POTTERY | pound for pound, Clarice Cliff's work is worth more than gold|
those of you with an eye for a collectable, Inside Out may have just the thing.
With her bright and original designs, Clarice Cliff took the pottery world of
the 1920s by storm. Now 80 years on, some of her work, pound for pound, is worth
more than gold.
Clarice Cliff was born in Stoke-on-Trent in 1899. By
the First World War, she was working in one of the many factories that dominated
By the late 1920s, amid economic recession, Clarice was
designing innovative, colour rich pottery and her career was blossoming.
Cliff's career blossomed in the height of recession|
successful when everyone else was just trying to make some money, she was making
a load of money," explains Leonard Griffin, a Clarice Cliff expert and founder
of the Clarice Cliff Collectors Club.
"The colours sold themselves, they
were in the windows of the stores in London and major cities throughout the world."
A colourful life
Clarice’s pottery was matched in vibrancy by her
equally colourful love life.
During the 1920s, Clarice had an illicit affair
with her then boss, Colly Shorter. Years later the pair married, but it was the
couple’s business partnership that took the pottery industry by storm.
have often said she wouldn’t have succeeded without him, but the fact is, his
factory wouldn’t have succeeded without her," says Leonard.
twenties woman came along and revolutionised British pottery for him."
Nowadays, Cliff’s pottery is still very much in demand and Inside Out
meets Andy Muir from Birmingham, whose collection is arguably one of the largest
in the UK.
Andy selects a classic 1931 piece which he believes embodies
"It’s a classic piece from 1931. Fantastic pattern called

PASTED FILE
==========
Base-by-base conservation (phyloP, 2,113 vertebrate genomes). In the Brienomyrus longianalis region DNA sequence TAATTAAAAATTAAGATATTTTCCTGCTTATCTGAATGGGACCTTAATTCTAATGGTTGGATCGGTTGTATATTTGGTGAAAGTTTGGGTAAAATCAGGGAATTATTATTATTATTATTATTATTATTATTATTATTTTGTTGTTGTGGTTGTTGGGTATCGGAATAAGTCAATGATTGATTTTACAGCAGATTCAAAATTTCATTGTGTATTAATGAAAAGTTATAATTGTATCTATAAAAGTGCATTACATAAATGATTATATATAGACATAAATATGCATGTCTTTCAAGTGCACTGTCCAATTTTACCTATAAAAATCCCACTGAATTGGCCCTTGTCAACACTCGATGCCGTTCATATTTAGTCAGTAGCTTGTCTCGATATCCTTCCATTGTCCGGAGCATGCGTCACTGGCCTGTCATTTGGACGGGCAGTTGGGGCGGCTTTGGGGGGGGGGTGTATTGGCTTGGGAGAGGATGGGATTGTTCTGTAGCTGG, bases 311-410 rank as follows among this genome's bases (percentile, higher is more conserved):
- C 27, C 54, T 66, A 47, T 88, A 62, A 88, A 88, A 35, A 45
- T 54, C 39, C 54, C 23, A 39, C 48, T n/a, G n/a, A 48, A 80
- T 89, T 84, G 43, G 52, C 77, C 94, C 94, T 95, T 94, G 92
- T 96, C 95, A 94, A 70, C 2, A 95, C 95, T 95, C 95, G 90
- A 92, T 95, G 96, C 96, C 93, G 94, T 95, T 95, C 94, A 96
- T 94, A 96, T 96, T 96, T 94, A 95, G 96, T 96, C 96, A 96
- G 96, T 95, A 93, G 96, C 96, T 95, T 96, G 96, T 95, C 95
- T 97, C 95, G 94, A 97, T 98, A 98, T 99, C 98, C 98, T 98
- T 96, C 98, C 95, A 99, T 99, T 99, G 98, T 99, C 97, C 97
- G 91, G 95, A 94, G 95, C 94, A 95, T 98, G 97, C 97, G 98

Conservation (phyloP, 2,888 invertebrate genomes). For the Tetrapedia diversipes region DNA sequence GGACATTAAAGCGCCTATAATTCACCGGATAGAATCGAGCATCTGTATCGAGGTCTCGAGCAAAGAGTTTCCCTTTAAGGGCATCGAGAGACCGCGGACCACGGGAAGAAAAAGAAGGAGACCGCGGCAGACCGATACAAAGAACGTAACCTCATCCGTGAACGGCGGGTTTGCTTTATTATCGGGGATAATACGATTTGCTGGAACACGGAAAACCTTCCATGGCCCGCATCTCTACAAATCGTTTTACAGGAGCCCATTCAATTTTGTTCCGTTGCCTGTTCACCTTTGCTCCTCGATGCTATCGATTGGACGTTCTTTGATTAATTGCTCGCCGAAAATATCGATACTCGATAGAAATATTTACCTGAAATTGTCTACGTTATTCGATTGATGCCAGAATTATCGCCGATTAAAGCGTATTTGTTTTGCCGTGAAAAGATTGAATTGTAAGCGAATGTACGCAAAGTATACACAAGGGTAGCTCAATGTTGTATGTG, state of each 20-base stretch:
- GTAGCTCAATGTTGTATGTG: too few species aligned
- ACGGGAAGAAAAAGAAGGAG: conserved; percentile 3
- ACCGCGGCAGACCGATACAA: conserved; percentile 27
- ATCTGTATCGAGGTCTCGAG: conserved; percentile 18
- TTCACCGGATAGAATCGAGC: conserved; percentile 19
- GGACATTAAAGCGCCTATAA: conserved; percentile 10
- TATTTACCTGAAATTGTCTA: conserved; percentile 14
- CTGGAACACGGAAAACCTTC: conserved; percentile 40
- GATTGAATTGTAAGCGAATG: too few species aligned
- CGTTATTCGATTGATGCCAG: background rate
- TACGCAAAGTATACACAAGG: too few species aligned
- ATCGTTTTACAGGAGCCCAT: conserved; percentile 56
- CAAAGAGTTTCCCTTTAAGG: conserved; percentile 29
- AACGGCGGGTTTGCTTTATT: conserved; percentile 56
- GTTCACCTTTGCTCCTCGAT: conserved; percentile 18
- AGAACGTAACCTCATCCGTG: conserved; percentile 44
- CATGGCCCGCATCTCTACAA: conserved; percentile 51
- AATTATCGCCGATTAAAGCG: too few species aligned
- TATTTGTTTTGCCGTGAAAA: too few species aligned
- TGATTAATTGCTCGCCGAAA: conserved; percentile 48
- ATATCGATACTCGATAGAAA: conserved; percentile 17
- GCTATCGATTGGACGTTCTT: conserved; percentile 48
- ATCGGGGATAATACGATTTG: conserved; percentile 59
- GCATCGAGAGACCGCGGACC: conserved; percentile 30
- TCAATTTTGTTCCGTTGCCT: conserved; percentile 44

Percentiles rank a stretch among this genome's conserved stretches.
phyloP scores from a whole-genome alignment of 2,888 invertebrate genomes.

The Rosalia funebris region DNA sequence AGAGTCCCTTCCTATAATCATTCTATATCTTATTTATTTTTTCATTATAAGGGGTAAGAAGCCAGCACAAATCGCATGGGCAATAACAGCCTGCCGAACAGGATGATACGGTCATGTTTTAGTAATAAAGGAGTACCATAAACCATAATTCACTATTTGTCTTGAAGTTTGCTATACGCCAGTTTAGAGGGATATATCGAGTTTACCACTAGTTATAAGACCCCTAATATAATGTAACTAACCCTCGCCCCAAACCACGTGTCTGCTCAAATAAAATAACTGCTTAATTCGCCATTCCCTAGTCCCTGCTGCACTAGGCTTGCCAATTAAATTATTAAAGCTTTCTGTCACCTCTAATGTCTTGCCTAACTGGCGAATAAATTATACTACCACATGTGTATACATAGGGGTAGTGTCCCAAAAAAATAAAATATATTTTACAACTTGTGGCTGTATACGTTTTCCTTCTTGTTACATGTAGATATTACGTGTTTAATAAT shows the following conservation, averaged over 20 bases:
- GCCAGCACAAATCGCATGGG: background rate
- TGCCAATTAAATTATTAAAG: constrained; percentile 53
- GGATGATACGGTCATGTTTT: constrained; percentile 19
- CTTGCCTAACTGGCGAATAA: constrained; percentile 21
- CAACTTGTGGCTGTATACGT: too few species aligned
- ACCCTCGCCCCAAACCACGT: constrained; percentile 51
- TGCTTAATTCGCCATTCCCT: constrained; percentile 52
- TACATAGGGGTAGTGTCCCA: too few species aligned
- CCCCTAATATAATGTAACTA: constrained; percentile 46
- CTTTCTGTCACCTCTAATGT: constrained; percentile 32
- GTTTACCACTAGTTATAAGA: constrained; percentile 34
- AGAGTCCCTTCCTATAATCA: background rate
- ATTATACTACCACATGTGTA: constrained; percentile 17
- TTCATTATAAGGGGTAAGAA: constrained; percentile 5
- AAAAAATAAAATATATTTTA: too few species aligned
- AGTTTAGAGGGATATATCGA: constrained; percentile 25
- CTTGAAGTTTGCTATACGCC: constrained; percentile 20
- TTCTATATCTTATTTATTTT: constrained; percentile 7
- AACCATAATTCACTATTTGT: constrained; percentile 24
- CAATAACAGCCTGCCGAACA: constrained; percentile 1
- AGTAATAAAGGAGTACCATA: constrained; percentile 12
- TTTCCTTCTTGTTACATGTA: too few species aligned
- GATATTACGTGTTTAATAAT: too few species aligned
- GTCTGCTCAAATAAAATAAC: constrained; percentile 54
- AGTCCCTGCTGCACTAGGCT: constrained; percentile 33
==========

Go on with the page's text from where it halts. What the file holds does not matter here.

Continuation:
Orange House," says Andy. "Whimsical cottage and cartoony landscape, it’s everything
Clarice was and is today."
This may be a classic example of her work, but
it is not the rarest in the collection. That privilege belongs to an abstract
1930s piece that Andy bought in New Zealand. Today it would fetch a staggering
An acquired taste?
worked for Clarice 70 years ago, but wasn't the greatest fan of her work|
modern day collectors like Andy may marvel a bygone age, Inside Out has tracked
down someone with first hand knowledge of Clarice Cliff.
85 year old Rene
Dale, worked for Clarice at Newport pottery 70 years ago.
Not only was
Clarice an innovative, talented designer, but according to Rene, she an excellent
boss as well.
"You couldn’t have asked for a nicer boss. She thought the
world of the girls you know," says Rene. "She has no family of her own and she
sort of took us on as her family."
Rene may be a huge fan of Clarice’s
management style, but for Rene, her pottery was somewhat of an acquired taste.
for pound, Clarice's work is worth more than gold|
thought it was so gaudy, but then that was the idea, she wanted it gaudy, she
wanted it gay," explains Rene. "She thought the British housewives deserved more
colour in their lives."
So with pieces of Clarice Cliff’s, fetching anywhere
up to £20,000, what would this local girl from Stoke think of it all? Maybe Rene
can answer that:
"If Clarice knew what was going on now, she’d
dig a hole and get into it. She wouldn’t have liked all this fuss."